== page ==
Pool A: NZ on top as SA achieve first win

(IRB.COM) Tuesday 24 August 2010
 Pool A: NZ on top as SA achieve first win
South Africa celebrate their historic victory - Photo: Martin Seras Lima

Defending champions New Zealand proved too strong for Australia, while South Africa have written their own piece of Women's Rugby World Cup history with their first ever win at the seventh attempt on this stage.


Australia gave everything against the much fancied New Zealand, but were on the wrong end of a ruthlessly professional display from the Black Ferns who clinched their their second win at Women's Rugby World Cup 2010.

Skilfully exploiting the elements, defending champions New Zealand did the simple things well in the first half and simply ground RWC Sevens 2009 winners Australia down to take an insurmountable lead.


The Wallaroos were far from disgraced as they went in search of a first ever win over New Zealand, and the second half was a more even affair. It was just that New Zealand were too professional and too strong.

The win means the Black Ferns top Pool A with a maximum 10 points, whereas Australia face a huge final fixture against South Africa, sitting only one point above their day three opponents after they overcame Wales earlier in the day.

As was the case on Friday, the wind was gusting the length of the Surrey Sports Park pitch and the Black Ferns, playing with the elements at their back, were quickly kicking tactically to pin Australia pack.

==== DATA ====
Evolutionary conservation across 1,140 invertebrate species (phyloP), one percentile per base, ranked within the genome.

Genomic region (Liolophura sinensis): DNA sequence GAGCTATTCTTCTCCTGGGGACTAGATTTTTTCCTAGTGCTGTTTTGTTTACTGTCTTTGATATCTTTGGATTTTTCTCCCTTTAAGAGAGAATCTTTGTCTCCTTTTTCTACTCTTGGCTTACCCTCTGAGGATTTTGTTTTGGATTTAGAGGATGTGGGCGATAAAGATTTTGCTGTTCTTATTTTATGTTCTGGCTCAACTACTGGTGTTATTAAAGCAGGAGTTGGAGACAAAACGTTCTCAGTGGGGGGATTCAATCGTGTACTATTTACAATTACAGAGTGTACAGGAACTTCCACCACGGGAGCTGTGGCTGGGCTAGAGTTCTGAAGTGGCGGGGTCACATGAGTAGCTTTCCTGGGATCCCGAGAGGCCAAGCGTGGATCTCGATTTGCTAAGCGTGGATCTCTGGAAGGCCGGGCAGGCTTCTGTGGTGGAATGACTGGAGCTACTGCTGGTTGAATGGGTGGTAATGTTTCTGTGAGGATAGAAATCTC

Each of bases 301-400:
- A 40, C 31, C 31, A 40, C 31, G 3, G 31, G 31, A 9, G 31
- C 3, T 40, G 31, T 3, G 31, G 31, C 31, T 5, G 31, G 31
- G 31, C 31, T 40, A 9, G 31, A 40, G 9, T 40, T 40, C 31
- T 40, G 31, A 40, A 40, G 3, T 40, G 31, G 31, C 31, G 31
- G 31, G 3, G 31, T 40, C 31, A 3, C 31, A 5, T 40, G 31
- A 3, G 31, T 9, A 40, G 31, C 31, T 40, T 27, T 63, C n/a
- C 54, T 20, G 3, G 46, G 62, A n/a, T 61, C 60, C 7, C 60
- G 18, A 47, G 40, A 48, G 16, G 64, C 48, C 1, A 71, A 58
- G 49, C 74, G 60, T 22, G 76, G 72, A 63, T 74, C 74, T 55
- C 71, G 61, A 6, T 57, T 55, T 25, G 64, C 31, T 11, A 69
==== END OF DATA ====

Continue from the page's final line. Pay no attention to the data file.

The Wallaroos, as a result, were forced to spend most of the opening few minutes defending gallantly and kicking to relieve the pressure only resulted in minimal territorial gains.

The first try wasn't long in coming as New Zealand executed a perfect catch and drive and Australia were powerless to prevent hooker Fiao'o Fa'amausili touching down.

The pressure from the Black Ferns was incessant and a second try followed on 22 minutes when a neat inside pass from Anna Richards found wing Carla Hohepa on the burst and she powered over under the posts with Mahoney's conversion making the score 12-0.

Flanker Justine Lavea promptly added a third as she ripped the ball out of a maul and burst clear to score as yet another downfield kick created chaos. When Lavea added a second to secure the bonus point on the half hour, the writing was on the wall for the Wallaroos despite their courageous defence.

Showing incredible spirit, and no little skill, the Wallaroos camped near the New Zealand line as half time approached. Captain Cheryl Soon very nearly made the line as she darted away from a five metre scrum but lost the ball in contact to end the threat.

The Black Ferns started the second period in style as neat work from the backs saw wing Victoria Grant exchange passes with Huriana Manuel before touching down for the fifth try, but the Wallaroos showed great heart to hit back with prop Lindsay Morgan battling her way over from close range to finally breach the New Zealand line.

With the wind in their favour, Australia threw everything they had at New Zealand but the Black Ferns clinically soaked up the pressure before hitting the Wallaroos on the break with Grant returning the earlier favour and putting Manuel in for a well executed try.

At 32-5 with 15 minutes to go, New Zealand had this one in the bag and they duly closed out a professional performance and now look forward to a final match of the pool stages against Wales on Saturday.


New Zealand coach Brian Evans: "It was pretty frustrating to be honest, we just kept turning the ball over. We created some good stuff and I thought by the end we were pretty dominant to be honest, but we would have liked a cleaner performance. That's how it goes some days at the office and fair play to the Aussies, they kept coming and coming.